With its real wood, double-matted, and glassed frame (interchangeable mats are included), HP’s df820 digital picture frame looks about as close to a traditional picture frame as you can get. The only giveaway is the telltale dangling AC power cord (if the frame is hanging on a wall).
The df820’s 7-inch, 800-by-600-pixel display produced excellent results in our tests, with natural-looking, saturated, and detailed pictures. It also displays video (in MPEG or motion JPEG) and plays MP3s with your slide show or video. The sound on this frame was a little tinny but not terrible.
What I liked best about this unit, aside from its excellent image quality, was that it is exceedingly simple to create slide shows; you simply plug in a memory card and use the touch-activated border to customize both the time between photos and the transitions used. The frame has 512MB of internal memory and accepts a wide range of storage cards (CompactFlash, MicroDrive, MemoryStick, MMC, SD, and xD). The df820 does not have Wi-Fi, so you can’t stream feeds from online photo-sharing sites.
HP equipped the df820 with PictBridge, too, so if Mom wants to print a photo of you and your sister, she can do so instantly without a computer. Just connect the frame to a PictBridge-enabled printer.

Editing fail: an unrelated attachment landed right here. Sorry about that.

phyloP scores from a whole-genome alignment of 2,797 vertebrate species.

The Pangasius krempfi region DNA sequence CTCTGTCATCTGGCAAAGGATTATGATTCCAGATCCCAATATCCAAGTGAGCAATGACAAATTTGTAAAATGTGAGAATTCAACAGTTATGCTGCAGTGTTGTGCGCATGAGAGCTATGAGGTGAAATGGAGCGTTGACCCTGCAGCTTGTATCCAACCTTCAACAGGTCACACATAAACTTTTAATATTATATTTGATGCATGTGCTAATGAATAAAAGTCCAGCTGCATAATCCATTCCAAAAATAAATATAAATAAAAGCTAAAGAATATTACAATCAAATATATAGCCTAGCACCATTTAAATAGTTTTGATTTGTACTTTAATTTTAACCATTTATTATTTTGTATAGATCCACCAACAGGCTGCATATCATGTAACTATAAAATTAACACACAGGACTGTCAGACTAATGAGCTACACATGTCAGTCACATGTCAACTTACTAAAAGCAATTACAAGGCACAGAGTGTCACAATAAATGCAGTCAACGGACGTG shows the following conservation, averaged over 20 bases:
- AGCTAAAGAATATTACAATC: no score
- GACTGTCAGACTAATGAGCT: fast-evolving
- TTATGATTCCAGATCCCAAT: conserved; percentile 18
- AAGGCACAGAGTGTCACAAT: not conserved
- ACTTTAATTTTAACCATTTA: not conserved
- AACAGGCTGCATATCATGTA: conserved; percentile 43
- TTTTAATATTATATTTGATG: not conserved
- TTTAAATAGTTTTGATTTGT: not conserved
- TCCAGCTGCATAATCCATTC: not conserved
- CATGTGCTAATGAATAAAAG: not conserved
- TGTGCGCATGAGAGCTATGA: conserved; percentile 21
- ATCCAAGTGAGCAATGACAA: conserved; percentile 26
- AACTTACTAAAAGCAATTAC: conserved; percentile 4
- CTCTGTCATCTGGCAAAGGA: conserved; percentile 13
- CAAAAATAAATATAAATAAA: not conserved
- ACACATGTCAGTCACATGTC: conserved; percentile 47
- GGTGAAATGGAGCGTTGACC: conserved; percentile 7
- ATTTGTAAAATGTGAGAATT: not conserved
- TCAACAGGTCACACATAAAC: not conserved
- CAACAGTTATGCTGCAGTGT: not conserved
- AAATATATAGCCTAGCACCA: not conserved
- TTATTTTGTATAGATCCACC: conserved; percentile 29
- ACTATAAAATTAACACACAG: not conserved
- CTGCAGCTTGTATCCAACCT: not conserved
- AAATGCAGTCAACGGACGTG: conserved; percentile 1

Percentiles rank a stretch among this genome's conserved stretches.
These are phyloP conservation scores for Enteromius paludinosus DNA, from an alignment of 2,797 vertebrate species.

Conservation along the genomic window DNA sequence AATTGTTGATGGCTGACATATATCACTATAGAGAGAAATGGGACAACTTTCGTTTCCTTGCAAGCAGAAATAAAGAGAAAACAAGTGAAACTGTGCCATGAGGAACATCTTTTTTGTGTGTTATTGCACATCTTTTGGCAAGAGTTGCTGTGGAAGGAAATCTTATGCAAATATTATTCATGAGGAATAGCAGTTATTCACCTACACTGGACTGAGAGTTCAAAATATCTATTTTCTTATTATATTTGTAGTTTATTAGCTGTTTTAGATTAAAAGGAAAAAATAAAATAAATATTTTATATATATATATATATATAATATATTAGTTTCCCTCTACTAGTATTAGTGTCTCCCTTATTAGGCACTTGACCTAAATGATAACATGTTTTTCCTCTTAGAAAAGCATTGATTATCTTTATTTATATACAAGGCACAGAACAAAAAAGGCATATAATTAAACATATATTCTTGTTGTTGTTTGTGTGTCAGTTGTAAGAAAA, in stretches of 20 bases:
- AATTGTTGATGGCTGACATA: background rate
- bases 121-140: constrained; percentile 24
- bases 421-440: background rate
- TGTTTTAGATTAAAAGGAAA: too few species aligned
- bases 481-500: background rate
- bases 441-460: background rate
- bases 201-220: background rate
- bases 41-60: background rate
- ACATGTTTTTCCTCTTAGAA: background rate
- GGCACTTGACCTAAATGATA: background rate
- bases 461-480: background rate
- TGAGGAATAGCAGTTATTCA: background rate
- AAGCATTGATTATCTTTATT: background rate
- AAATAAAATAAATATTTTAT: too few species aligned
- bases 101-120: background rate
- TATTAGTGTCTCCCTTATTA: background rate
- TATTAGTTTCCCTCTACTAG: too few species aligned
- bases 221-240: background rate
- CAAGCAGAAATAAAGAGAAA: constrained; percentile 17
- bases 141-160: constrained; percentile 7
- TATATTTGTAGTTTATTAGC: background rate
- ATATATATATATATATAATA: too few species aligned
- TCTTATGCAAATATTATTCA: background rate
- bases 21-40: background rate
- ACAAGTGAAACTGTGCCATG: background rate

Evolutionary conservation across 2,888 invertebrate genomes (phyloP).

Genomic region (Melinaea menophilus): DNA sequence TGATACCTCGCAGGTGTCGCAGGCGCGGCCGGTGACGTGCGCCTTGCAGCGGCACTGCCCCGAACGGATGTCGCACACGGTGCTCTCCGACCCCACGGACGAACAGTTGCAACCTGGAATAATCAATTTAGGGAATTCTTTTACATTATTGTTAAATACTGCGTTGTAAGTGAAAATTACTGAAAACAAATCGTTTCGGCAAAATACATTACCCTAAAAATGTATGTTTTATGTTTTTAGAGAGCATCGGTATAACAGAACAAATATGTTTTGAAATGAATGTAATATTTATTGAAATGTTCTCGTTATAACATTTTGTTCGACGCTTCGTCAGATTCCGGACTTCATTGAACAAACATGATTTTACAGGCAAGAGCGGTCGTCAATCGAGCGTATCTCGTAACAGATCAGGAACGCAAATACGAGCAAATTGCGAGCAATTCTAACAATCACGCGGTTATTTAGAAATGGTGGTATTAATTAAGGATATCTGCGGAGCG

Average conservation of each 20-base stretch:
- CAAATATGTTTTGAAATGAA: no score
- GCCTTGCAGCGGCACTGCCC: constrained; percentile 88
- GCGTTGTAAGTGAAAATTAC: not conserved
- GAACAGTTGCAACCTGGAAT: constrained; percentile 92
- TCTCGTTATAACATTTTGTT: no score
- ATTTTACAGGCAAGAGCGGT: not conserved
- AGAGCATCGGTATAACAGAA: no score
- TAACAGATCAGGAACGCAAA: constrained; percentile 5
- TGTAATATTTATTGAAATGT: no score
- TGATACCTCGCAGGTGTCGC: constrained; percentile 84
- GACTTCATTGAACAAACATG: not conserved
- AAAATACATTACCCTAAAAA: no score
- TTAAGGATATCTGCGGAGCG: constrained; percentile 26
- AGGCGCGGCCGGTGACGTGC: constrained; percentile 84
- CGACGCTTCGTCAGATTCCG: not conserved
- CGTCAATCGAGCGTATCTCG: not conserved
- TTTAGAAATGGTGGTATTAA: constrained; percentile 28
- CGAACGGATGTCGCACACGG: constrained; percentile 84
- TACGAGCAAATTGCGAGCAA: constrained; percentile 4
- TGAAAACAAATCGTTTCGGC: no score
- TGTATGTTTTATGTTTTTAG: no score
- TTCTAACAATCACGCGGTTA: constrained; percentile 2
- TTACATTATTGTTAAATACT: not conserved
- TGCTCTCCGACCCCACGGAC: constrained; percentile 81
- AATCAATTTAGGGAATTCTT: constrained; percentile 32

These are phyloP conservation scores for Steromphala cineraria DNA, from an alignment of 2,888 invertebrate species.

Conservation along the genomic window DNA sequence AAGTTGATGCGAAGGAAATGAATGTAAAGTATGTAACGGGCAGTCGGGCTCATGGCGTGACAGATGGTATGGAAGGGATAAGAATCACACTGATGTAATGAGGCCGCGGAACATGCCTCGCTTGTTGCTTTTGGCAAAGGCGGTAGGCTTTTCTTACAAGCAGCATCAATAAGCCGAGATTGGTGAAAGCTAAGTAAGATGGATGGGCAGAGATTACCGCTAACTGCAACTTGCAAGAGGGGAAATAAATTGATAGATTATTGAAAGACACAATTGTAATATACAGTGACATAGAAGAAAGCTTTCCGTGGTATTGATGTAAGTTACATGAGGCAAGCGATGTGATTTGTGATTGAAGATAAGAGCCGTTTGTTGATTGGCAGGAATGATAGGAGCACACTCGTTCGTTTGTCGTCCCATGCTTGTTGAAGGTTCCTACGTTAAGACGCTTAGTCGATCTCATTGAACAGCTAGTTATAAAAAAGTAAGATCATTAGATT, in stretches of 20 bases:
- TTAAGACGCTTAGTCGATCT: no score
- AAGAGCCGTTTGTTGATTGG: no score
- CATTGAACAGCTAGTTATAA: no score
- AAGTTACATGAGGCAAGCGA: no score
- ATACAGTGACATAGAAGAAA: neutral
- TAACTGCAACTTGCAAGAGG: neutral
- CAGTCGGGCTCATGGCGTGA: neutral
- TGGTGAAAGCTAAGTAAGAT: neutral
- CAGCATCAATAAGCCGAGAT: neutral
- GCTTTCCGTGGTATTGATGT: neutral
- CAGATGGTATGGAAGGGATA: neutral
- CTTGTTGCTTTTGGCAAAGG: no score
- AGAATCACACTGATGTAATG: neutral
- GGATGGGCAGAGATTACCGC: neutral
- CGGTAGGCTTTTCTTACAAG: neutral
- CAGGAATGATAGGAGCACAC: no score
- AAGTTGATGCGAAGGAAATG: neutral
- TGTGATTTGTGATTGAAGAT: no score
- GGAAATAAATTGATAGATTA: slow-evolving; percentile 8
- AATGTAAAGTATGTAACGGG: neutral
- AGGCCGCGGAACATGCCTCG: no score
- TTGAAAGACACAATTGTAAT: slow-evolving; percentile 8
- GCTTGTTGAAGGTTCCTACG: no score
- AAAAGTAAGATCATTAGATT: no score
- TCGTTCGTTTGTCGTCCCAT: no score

My biggest gripe: You can’t change the order of your pictures, nor can you shuffle them. They stubbornly appear in the order of loading. Additionally, the only way to power on the unit is via a switch on the frame itself; this function is absent on the included remote control.
Macworld’s buying advice
The df820 may not have a lot of features, but it is very easy to use, and its image quality is excellent. If good-looking pictures are the most important thing you want in a frame, you won’t be disappointed with the df820.
[Kathleen Cullen is a freelance contributor.]
Note: When you purchase something after clicking links in our articles, we may earn a small commission. Read ouraffiliate link policyfor more details.